"They're saying, 'you're saying these things but you don't have evidence for them'," he said. "This time there will be evidence. [It] will be a whole lot different."

Louisiana Revised Statute 33:4 allows any municipality that might be adversely affected by the incorporation of another the avenue to legally challenge the creation of a new city. And the statute says a district court judge has to determine whether an "incorporation is reasonable" and if the proposed municipality, in this case St. George, can provide "public services within a reasonable period of time."

Opponents have used the results from the 2018 study performed by LSU economist Jim Richardson and Public Administration Institute Director Jared Llorens to highlight the negative implications of St. George's incorporation. That study said St. George organizers have overestimated revenues and underestimated many of the expenses in their proposed spending plan for the city, which means their projections of annual surpluses were exaggerated.

St. George proponents dismissed that study since it was commissioned by an opposition group.

Broome's administration in May released another study claiming the city-parish would lose $48.3 million annually if the St. George incorporation happened, and that government agencies would need to make across-the-board cuts of at least 18%.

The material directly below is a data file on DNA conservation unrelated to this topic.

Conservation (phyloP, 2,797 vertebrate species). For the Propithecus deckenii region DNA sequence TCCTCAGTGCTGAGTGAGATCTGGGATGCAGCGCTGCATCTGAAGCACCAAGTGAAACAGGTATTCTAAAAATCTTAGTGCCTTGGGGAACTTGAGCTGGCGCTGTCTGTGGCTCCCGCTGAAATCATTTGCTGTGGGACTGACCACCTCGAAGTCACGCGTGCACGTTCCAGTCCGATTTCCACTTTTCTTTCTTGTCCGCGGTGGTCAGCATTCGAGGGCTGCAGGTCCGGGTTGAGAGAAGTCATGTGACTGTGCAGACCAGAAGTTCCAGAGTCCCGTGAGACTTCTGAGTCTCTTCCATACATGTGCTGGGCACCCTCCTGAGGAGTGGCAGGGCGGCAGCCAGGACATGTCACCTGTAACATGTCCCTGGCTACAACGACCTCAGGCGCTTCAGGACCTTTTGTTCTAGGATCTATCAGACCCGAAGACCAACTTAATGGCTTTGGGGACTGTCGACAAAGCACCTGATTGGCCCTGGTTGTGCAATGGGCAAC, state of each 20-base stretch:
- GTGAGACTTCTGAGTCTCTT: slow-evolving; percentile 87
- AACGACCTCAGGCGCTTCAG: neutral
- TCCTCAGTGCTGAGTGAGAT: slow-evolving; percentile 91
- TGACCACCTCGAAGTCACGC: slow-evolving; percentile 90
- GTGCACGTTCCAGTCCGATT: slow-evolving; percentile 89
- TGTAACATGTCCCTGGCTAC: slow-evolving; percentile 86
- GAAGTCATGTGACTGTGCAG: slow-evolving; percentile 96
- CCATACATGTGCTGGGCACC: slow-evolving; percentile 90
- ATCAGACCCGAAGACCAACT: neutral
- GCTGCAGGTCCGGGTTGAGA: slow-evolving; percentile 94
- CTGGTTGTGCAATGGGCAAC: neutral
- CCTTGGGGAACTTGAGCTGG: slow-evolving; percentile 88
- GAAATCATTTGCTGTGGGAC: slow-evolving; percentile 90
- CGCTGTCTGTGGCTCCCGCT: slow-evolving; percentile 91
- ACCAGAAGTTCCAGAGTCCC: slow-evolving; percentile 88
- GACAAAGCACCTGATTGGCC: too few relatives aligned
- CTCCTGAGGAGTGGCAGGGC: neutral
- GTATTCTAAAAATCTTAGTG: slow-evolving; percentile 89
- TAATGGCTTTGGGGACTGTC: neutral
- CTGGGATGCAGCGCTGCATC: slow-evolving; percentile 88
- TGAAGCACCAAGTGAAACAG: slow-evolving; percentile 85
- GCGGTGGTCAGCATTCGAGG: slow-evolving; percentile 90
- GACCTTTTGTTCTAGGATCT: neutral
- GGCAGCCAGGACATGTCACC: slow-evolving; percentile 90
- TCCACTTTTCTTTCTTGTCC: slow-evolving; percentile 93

Bander said that's the type of evidence that will work in the city-parish's favor should they challenge St. George's incorporation.

"There will be professors and experts testifying about what's going to happen," he said. "There will be a record to establish this will have unacceptable, adverse effects on the city of Baton Rouge and the parish and is therefore unreasonable."

After failing to get enough signatures to put the incorporation proposal before voters in 2015, St. George organizers shrunk the boundaries of the proposed city, carving out about 21,000 people from the original map.

Opponents pointed out the areas organizers cut were predominantly black and poorer parts of the community, making the proposed city whiter and affluent; proponents said the changes had nothing to do with race but rather with cutting out all the areas where they knew there would be opposition to the incorporation.

Bander thinks that highly publicized debate will also work against St. George in court.

"You can say, 'No, I didn't do that for this reason, I did it for that reason,' but if that reason equates to exactly the same result as this reason, then it's a pretext," Bander said. "You're allowed to leave out poor people, but constitutional law doesn't allow you to leave out black people."

In a parish as racially balanced as East Baton Rouge is becoming, Bander asserts "the whitest and richest" part of the parish cannot detach their fates from everyone else's.

"They want to enjoy what the city has to offer — like downtown, LSU and the Arts — without having to support any of it by diverting taxes that are shared by all the people to just them," he added.